I had lots of creative activity as a girl—painting and poems and sewing projects, elaborate dioramas of dolls and toy animals—but making valentines was by far the most satisfying. We made them as a family. They were to be given away. I remember that feeling of being suffused with love, overflowing with it, when I handed the most embellished, the queen valentine, to my mother.

This year, my mother gave me a box of chocolate ladybugs, complete with rhyming couplet. And when I’m finished with the book I’m currently reading, The True History of Chocolate by Sophie D. Coe and Michael D. Coe, I’ll send it to her.

“In an early Colonial report on the ‘wild’ (that is, still unconquered) Chol Maya of the Chiapas forests, cited by Eric Thompson: ‘The form of the marriage is this; the bride gives the bridegroom a small stool painted in colors, and also gives five grains of cacao, and says to him “These I give thee as a sign I accept thee as my husband.” And he also gives her some new skirts and another five grains of cacao, saying the same things.’”

We exchange gold rings instead of cacao beans; which is the fertile and nourishing symbol? I’m not quite certain of the reason for the small stool painted in colors. The gift of skirts for the bride makes me think of the husband under her skirts, sitting on the stool, etc, but that sounds more Victorian porn than Mayan wedding night. Not that I’d know anything about it.

Think of all the moments you have treated chocolate like a cheap commodity, something to consume in the form of powdered cake mix, Hershey bars, chewable chocolate-flavored vitamins. A Starbucks mocha is not far up the evolutionary ladder. Why then, should we not have a culture of penis growth supplements and vaginal cosmetic surgery? In my youth, a debased period but far superior to the present day, people licked chocolate syrup off one another’s genitals. Genitals untouched not only by the scalpel but the razor, I might add. I can’t say I actually did that myself. We did it with wine, Charles and I–not very good wine, either. It was messy.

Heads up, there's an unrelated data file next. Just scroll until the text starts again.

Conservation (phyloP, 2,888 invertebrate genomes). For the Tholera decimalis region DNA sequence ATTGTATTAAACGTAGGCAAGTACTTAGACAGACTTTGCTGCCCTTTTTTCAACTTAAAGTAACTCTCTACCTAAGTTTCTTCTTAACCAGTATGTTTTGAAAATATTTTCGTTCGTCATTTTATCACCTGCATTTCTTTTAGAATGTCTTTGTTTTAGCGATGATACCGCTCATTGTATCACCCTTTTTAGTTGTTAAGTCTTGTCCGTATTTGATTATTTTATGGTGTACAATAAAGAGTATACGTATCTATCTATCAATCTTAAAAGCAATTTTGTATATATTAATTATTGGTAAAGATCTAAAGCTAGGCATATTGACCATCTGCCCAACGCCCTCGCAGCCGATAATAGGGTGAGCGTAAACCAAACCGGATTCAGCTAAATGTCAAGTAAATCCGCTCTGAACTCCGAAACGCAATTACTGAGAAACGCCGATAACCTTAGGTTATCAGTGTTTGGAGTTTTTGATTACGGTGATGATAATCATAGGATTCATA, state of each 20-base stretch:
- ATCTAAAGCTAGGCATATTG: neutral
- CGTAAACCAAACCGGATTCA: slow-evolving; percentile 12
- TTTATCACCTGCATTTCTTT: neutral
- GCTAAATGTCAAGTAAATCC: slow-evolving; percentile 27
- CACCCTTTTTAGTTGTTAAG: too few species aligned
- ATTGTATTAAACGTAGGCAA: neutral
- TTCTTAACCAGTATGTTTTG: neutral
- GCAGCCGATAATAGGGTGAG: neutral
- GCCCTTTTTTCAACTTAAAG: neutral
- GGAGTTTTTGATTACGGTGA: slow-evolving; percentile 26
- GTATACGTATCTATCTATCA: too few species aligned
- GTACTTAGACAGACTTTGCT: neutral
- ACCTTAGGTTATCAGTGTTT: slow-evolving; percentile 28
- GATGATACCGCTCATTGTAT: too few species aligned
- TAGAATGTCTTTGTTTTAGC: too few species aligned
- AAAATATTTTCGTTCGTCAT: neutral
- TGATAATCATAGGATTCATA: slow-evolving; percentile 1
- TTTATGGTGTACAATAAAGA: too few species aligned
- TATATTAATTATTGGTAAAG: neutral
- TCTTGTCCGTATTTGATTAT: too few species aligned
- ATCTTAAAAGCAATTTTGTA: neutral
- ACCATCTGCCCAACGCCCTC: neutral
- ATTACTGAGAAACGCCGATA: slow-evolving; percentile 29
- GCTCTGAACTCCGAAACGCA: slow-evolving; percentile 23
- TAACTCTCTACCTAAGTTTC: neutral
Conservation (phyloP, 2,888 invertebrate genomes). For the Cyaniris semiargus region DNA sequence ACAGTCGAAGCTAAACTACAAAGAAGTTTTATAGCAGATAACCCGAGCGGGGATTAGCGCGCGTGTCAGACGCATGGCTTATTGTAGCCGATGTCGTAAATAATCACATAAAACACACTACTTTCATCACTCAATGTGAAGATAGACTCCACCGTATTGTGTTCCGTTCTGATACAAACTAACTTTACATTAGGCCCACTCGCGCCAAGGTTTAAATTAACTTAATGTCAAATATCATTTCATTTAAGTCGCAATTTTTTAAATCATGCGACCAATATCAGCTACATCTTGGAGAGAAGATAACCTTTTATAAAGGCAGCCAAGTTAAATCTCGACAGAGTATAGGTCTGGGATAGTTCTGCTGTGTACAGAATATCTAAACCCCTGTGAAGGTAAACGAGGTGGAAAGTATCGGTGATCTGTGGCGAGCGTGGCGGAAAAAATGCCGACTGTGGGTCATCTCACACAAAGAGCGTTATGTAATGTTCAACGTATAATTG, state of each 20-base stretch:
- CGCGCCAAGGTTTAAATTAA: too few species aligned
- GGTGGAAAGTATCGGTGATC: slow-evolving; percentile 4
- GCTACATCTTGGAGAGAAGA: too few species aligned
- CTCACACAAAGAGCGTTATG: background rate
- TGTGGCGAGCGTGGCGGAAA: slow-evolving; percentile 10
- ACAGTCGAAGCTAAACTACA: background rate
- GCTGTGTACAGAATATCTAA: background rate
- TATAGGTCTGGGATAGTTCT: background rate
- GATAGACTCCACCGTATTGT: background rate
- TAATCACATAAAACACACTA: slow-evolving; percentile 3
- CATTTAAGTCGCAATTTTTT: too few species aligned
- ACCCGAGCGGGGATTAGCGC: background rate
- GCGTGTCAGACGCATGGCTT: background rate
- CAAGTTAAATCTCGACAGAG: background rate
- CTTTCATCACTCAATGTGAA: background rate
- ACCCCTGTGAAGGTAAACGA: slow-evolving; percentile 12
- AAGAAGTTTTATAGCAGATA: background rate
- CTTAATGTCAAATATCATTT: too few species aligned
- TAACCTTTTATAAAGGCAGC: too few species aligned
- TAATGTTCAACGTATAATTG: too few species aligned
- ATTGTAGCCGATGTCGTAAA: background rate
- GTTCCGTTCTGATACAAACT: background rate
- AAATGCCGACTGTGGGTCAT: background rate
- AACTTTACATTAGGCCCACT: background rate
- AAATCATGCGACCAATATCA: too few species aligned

Weddings weren’t the only rituals cacao was used for. The Spanish were astonished to discover that these “savages” had their own form of baptism.

“The ritual was in the charge of a gorgeously arrayed priest. The children gathered together inside a cord held by four elderly men representing the Chacs (rain gods), each standing in a corner of the room. Then the noble who was giving the ceremony took a bone and wet it in a vessel filled with water made of ‘certain flowers and of cacao pounded and dissolved in virgin water, which they call that brought from the hollows of trees of the rocks of the forest’; with this liquid he anointed the children on their foreheads, faces, and the spaces between their fingers and their toes, in complete silence.”